Butcher cuts opponents to the quick

FACES FOR '96: Two young sportsmen are at the vanguard of emerging British talent; David Llewellyn finds the versatile Surrey opener has his sights on an England place; CRICKET
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It is tempting to think that Mark Butcher was always destined for something special, after his historic debut for Surrey against Glamorgan in a Sunday League match four years ago. His father, Alan, was captain of the Glamorgan side when the then 19-year-old Butcher knocked 48 runs off his old man's attack and took Surrey to within four runs of victory. The pair became the first father and son to play against each other in any sort of match between two first-class counties.

The young pup Mark certainly has the breeding. His father began his career with Surrey, won an England cap and then switched to Glamorgan before turning coach at Essex; uncle Ian played first-class cricket for Leicestershire and Gloucestershire; and Mark's brother, Gary, the youngest of the litter, is on the Glamorgan playing staff.

Mind you, he could have ended up as a rock star. "I flirted briefly with showbusiness," he confesses. "I was in a band. I sang and played lead guitar. We played our own stuff, a bit of rhythm and blues, funk and that sort of thing. But really I was always going to play cricket."

Butcher certainly has the ambition to match the pedigree and the talent. "I want to become an England player," Butcher says. "I want it badly. I like watching England on the TV, but I'd rather be doing it."

What exactly he would do for England is a moot point. A pointer can be gleaned from his musical dalliance, where he did more than one thing. So it is with his cricket. The clean-striking left-handed bat opens the Surrey innings with Darren Bicknell, but he can also bowl - right-arm seam at a fairly sharp lick, with a useful away swinger in the armoury.

"I want to go for the England all-rounder's spot," he says without a flicker. "It seems to me there is room for a middle order all-rounder. Look at South Africa. They have Brian McMillan coming in at No 6 and he is also bowling 15 or so overs in a day. That is what England need.

"In a relatively short space of time in my career I have batted pretty well everywhere and that sets you up, and once you have an opened an innings I think you can bat anywhere."

On last season's figures Butcher's credentials as an all-rounder are somewhat dubious, however. He had begun the 1994 season as a member of the Surrey attack, but injury intervened. On his return, Butcher became the umpteenth partner for Bicknell, hit his maiden first-class hundred and a couple of fifties, and his role was sorted. The bowling took a back seat.

Two subsequent operations (hernia repair followed by a pelvic operation) did not help his cause, throwing Butcher's bowling out of kilter for much of last season. Surrey and Butcher suffered. At least he had his batting to fall back on.

Butcher's switch to opening the Surrey innings has resulted in a glorious surge of self-confidence; last summer he passed 1,000 runs in his first full season for the county, including a cascade of half-centuries and a couple of hundreds, including a career-best 167. Butcher, though, is not satisfied. "I should, as a pro, have turned at least half my fifties last summer into hundreds," he says harshly. "If I had had a ratio of five tons to seven fifties I would probably have had a better shout of getting on to a tour. Fifties don't tend to raise people's eyebrows quite as much as the big hundreds."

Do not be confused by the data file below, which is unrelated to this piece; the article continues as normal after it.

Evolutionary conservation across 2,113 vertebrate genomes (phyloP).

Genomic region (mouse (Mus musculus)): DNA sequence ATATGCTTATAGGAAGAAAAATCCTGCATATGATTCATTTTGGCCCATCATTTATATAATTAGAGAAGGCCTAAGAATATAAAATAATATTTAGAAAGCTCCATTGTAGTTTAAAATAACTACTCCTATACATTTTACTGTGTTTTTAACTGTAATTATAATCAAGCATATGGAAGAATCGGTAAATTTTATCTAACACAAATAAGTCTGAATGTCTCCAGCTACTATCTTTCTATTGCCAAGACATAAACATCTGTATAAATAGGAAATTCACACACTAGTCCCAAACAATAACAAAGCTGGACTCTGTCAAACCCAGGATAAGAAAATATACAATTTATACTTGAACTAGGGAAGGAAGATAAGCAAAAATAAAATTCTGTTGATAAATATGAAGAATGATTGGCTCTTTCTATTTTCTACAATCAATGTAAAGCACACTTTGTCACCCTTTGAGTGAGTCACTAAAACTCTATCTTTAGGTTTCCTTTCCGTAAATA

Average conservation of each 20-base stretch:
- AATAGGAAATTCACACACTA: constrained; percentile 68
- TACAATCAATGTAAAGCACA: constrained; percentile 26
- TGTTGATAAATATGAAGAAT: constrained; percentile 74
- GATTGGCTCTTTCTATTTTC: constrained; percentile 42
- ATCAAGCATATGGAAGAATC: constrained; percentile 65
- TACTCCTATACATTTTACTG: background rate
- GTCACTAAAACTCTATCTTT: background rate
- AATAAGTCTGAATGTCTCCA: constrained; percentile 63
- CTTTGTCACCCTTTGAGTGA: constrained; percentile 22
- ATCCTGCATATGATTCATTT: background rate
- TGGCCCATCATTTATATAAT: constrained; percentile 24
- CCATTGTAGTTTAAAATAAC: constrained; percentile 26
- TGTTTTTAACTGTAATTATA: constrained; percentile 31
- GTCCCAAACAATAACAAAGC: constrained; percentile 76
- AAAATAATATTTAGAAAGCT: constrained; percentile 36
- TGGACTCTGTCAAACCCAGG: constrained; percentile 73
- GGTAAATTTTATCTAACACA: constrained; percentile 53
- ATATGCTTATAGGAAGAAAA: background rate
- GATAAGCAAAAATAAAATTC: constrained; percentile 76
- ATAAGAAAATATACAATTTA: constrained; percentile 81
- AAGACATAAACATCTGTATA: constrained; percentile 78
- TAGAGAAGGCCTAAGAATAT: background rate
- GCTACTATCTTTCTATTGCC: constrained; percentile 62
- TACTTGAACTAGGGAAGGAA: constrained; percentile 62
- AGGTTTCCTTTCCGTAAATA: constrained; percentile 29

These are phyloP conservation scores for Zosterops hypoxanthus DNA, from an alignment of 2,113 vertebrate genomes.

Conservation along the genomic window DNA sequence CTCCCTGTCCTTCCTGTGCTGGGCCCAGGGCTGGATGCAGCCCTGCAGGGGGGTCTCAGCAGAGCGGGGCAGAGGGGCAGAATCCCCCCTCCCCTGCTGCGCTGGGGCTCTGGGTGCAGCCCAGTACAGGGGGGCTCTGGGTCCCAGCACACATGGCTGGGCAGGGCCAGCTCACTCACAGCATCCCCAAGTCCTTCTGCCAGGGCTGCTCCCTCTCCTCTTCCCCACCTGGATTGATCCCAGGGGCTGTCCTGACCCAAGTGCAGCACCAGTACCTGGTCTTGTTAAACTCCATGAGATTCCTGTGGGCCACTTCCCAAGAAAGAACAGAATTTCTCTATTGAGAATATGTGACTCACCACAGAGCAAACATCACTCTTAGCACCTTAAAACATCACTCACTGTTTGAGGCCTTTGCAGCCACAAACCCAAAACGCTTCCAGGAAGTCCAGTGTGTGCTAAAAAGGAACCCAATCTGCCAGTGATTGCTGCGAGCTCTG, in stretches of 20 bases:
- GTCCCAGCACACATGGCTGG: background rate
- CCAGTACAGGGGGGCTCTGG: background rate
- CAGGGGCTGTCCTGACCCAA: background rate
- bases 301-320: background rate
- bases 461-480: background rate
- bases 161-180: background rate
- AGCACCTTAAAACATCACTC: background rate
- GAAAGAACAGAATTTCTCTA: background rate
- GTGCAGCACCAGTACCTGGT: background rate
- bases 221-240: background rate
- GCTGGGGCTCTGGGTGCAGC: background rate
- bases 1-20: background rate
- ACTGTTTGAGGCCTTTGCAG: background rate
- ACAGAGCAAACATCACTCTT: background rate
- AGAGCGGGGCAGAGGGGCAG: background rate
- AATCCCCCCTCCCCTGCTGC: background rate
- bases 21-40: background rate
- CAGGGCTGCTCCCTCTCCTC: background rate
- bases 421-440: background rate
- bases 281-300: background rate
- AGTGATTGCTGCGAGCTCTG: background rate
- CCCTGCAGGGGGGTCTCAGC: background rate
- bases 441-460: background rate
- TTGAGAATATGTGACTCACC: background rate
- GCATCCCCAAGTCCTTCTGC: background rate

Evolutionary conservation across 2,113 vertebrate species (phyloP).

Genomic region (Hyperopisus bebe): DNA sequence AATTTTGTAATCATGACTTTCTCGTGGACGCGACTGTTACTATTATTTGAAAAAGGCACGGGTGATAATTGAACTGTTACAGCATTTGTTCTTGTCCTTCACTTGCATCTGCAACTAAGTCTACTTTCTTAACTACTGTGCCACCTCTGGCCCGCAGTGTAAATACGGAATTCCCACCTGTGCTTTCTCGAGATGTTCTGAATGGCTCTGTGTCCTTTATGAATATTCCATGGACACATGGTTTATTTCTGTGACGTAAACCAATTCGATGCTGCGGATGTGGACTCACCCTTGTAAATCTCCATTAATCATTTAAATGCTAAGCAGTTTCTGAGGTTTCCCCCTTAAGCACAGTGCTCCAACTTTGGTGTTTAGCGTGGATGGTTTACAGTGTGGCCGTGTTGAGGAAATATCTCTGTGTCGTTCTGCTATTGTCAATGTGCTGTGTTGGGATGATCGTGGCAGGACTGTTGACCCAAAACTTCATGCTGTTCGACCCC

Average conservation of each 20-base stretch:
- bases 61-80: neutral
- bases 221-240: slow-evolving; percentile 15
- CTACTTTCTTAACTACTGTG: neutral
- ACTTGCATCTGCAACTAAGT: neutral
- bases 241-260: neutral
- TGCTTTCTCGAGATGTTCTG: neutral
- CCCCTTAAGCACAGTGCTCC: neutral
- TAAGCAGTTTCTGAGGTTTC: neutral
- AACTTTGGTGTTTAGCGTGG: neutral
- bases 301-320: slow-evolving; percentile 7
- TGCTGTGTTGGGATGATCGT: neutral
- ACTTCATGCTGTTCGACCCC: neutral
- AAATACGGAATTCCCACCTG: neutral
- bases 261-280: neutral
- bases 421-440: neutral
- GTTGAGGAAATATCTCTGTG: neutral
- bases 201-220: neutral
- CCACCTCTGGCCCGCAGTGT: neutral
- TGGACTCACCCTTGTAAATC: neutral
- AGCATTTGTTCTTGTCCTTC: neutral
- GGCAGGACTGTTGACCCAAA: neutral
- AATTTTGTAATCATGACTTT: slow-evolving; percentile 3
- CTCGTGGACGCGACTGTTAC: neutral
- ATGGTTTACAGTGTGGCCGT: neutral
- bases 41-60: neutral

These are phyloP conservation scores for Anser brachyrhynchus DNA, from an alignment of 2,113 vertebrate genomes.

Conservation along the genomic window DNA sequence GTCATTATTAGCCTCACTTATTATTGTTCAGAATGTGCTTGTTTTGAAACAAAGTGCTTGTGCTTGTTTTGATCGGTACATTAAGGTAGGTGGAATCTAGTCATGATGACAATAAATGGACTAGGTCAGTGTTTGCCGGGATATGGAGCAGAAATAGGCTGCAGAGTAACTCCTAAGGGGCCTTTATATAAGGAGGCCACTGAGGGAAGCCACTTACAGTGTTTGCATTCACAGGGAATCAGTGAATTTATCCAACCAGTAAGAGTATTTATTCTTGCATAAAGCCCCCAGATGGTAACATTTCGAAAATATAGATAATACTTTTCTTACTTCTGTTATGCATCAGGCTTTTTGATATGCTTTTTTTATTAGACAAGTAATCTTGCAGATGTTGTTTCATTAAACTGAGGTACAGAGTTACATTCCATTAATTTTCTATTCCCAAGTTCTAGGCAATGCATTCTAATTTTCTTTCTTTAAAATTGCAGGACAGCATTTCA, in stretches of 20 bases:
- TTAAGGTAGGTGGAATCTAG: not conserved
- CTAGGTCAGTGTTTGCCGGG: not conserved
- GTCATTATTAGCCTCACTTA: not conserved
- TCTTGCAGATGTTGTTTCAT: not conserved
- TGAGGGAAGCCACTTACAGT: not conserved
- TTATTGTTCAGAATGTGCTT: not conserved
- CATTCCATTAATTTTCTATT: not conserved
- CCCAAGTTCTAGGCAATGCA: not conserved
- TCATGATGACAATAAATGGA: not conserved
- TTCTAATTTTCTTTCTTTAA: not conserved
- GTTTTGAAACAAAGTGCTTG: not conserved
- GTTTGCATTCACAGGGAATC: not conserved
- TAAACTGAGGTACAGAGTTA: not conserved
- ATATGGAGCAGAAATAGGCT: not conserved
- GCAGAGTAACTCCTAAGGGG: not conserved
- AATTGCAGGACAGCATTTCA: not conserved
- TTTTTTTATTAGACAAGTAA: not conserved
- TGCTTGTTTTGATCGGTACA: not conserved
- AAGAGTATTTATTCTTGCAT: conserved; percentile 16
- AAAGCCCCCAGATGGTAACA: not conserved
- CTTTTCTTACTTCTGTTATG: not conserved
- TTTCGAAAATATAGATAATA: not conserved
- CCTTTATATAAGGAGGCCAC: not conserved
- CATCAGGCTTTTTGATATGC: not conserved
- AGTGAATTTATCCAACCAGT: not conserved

However, it is his bowling that concerns him, and since the end of the season Butcher has been working hard on it. He says of the 1995 season: "I had not had any time, pre-season, to put in a great deal of work in the nets, so last summer I was in this crazy situation where one day I would go out and bowl OK and the very next day I would bowl a complete load of crap. But this winter has been different. I have no injuries and have been making sure I do as much bowling as possible. It's something I enjoy doing. It keeps me involved in the game."

Butcher is now trying to master the in-swinger with the help of an Ian Botham video. "I still can't work out how he does it,"Butcher confesses with a laugh, "but I'm working on it."

So he has the application necessary to succeed. How about the temperament?

"People can needle me a bit - mainly, though, when I am bowling," Butcher acknowledges. "I am quite calm when I am batting. I just stand there and let everything wash over me. It surprises me sometimes. But as soon as I have the ball in my hand I turn into this seething idiot. That could be half the problem with my bowling, I suppose. It comes down to wanting to do well all the time. Batsmen get up my nose when I am bowling and I run in hopping mad. But it doesn't do me any good at all."

But his girlfriend of four years, Judy - sister of the Surrey captain, Alec Stewart - does. "She has been a great help to me," Butcher admits. "She has made me realise that this is what I want to do. She has made me focus harder and says even now that I could be a lot better than I am. She gives me a good kick up the arse."

It may not be long before Butcher is kicking international backsides on behalf of his country.